Tags: Colombia | conflict | talks

FARC, Government Meet on Reviving Colombia Peace Talks

Tuesday, 02 Dec 2014 11:24 AM

Negotiators from the Colombian government and leftist guerrilla group FARC met Tuesday on resuming peace talks whose balance of power has likely shifted since the rebels released five army captives.

In their first meeting since President Juan Manuel Santos suspended the talks over the capture of an army general, negotiators from the government and the Revolutionary Armed Forces of Colombia gathered behind closed doors in the Cuban capital Havana to discuss getting negotiations back on track.

Analysts said the FARC's show of strength in capturing General Ruben Alzate, their highest-ranking captive in 50 years of conflict -- coupled with their readiness to compromise by releasing him two weeks later -- likely gave them added bargaining power.

The rebels have called on the government to change the "rules of the game" for the negotiations following Alzate's release, and their leader, Timoleon Jimenez, alias Timochenko, said last week that the talks "can't just resume as they were."

The FARC's top demand is for a bilateral ceasefire, which Santos has repeatedly rejected on grounds that the guerrillas would use it to regroup, drawing out the war.

The guerrillas' second-in-command, Ivan Marquez, repeated the demand as the government's top negotiator, Humberto de la Calle, and his team flew to Havana Monday night.

"The government has broken our trust," he told AFP.

"The process must be protected by an armistice."

Jairo Libreros, an expert on the peace process at the Universidad Externado de Colombia, said the matter of a ceasefire would likely become "a central theme" in Havana.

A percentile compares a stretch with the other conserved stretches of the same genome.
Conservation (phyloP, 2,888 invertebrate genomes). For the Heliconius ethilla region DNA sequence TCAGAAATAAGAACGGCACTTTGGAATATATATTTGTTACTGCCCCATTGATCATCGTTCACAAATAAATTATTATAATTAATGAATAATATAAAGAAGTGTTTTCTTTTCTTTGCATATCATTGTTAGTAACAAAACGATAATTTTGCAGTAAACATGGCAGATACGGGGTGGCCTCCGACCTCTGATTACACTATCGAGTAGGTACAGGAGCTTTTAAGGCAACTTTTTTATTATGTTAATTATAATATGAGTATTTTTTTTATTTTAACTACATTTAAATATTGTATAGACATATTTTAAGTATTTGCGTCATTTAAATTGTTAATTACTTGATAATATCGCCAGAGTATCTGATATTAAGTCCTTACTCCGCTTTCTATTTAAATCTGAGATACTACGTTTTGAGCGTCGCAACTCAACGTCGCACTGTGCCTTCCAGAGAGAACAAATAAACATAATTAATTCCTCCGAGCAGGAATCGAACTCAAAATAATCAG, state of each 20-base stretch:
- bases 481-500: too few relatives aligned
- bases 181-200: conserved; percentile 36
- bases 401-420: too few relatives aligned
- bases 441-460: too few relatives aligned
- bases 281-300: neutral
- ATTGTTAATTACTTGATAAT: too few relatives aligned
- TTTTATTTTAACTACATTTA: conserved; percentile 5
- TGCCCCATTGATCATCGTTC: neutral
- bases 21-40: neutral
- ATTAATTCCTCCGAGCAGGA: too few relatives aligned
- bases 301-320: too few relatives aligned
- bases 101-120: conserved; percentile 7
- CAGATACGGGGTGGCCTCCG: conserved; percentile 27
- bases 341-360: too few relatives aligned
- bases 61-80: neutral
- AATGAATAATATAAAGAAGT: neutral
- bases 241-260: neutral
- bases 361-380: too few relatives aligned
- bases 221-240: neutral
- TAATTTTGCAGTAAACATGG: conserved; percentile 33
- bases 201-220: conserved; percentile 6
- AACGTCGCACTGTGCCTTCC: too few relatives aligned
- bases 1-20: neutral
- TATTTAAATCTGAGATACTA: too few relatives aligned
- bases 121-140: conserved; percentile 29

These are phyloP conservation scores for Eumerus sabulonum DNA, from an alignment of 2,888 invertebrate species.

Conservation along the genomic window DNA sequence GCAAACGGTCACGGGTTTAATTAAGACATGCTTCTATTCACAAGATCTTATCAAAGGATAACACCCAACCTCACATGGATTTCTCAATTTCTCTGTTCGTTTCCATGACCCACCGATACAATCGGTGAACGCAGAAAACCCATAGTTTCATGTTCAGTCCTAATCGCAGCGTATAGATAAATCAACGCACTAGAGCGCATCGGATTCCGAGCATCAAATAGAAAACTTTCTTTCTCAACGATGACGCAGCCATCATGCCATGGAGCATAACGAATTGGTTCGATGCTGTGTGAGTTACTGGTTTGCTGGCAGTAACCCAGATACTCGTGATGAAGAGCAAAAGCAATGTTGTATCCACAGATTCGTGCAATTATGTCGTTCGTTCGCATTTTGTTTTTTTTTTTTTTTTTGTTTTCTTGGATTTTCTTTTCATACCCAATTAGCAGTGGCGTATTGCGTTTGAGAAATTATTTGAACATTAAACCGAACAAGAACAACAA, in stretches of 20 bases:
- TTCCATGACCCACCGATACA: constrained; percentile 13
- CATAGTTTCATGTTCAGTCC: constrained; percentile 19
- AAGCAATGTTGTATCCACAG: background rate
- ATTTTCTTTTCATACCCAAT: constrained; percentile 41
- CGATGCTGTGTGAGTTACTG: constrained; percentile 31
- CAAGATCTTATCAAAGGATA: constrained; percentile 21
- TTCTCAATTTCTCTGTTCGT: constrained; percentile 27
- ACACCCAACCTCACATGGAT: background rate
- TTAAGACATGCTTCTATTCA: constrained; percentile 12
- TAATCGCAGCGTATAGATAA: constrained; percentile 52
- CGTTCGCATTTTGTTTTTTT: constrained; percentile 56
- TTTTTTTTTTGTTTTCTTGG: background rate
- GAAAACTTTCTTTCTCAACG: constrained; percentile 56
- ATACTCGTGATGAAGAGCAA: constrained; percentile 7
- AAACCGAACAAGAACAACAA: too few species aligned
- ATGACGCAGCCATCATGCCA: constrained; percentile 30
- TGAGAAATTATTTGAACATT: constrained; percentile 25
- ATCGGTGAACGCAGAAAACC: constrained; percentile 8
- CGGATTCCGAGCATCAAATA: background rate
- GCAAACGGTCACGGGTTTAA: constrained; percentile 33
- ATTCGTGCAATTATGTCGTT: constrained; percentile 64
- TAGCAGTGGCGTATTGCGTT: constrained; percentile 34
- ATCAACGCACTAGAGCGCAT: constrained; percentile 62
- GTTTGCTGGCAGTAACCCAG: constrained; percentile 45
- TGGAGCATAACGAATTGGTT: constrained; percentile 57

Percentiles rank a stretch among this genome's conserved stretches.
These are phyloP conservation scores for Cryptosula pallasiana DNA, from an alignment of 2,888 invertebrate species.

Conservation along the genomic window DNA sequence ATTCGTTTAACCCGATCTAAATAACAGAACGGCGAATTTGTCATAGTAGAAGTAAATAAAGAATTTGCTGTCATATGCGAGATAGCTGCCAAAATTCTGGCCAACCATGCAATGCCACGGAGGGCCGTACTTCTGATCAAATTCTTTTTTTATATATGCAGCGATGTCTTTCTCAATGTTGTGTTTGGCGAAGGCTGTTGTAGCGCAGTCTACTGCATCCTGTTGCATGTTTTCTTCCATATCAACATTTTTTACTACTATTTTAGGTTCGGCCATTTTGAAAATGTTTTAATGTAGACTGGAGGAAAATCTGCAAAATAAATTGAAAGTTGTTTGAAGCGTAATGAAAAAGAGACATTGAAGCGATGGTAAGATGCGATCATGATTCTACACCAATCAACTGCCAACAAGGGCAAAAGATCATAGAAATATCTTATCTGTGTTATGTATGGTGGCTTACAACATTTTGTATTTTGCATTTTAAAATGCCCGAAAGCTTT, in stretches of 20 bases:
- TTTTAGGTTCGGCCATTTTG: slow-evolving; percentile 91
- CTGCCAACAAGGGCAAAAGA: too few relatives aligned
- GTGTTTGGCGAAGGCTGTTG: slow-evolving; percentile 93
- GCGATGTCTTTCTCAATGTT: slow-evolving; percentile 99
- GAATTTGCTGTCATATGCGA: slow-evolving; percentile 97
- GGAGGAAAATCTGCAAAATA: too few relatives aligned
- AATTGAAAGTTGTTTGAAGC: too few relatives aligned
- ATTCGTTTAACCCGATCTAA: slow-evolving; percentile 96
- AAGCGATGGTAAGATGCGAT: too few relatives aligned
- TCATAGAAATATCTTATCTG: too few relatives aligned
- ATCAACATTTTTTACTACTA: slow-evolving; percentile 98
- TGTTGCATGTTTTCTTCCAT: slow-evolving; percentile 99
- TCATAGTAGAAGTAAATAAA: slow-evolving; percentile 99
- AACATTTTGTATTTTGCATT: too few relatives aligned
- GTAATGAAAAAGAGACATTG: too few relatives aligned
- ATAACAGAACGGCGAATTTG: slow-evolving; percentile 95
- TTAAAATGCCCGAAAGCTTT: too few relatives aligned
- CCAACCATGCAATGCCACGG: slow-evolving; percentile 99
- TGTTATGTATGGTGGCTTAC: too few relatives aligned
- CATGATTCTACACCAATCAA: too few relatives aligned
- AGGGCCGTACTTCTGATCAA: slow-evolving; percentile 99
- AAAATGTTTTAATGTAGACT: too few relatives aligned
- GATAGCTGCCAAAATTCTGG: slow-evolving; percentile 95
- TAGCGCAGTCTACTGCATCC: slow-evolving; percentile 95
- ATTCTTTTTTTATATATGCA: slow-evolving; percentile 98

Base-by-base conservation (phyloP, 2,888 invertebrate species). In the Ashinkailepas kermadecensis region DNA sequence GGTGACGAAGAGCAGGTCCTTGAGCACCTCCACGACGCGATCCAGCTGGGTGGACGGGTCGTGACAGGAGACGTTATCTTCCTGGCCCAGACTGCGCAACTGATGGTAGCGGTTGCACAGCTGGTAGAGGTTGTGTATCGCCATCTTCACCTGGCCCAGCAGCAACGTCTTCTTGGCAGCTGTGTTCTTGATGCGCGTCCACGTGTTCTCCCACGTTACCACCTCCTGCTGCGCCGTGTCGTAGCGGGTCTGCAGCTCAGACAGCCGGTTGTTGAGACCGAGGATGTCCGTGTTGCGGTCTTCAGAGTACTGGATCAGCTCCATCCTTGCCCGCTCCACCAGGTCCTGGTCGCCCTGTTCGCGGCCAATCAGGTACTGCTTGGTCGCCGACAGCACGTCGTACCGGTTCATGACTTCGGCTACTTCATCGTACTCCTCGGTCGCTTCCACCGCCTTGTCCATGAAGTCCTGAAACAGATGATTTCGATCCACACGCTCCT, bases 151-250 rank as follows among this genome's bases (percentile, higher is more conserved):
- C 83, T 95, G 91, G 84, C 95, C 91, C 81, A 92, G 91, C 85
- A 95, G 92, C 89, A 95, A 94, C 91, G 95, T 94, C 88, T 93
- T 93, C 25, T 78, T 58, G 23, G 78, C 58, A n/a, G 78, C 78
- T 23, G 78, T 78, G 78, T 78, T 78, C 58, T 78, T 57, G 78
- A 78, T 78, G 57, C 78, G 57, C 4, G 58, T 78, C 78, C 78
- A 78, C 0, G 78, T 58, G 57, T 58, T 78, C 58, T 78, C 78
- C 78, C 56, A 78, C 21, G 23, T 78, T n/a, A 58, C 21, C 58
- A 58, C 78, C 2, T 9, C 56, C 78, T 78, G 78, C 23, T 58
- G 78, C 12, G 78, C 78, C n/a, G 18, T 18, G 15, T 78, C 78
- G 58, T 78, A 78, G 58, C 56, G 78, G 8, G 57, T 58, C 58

"The FARC is going to capitalize on the release (of the army captives) to find the space to negotiate a bilateral ceasefire or partial armistice," he predicted.

The Colombian government now finds itself in a delicate position, said a Latin American diplomat who has closely followed the talks.

"A general was taken prisoner, and worse... they weren't able to rescue him. They had to rely on the guerrillas' good faith," he said, speaking on condition of anonymity.

Santos, who has staked his presidency on the peace process, said he did not believe the crisis sparked by General Alzate's capture had "seriously wounded" the negotiations.

He also praised Alzate, who he said would keep his military decorations and had done the "praiseworthy, respectable" thing by stepping down after his release.

Alzate, 55, who headed a task force charged with fighting rebels and drug traffickers in the jungle-covered Choco department, was captured on November 16 along with a corporal and an adviser as they traveled by boat to visit a local energy project.

They were wearing civilian clothes at the time and traveling without a security detail.

In a further embarrassment to the army, the FARC posted a picture on Twitter of the captured general arm-in-arm with guerrilla commander Felix Antonio Munoz, alias Pastor Alape, over a banner that read: "Peace will triumph."

In a press conference Monday, the day after his release, the general fought back tears as he admitted he had "not applied security procedures" and announced he would retire.

He said he had tried to keep a low profile to win the confidence of the Choco population, which "deserves our attention."

The remote western department, the poorest in Colombia, has been hard hit by the five-decade guerrilla war.

The Colombian conflict has killed more than 220,000 people and uprooted 5.3 million since the FARC was founded in the aftermath of a peasant uprising in 1964.

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© AFP 2017

 
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Colombia, conflict, talks
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2014-24-02
Tuesday, 02 Dec 2014 11:24 AM
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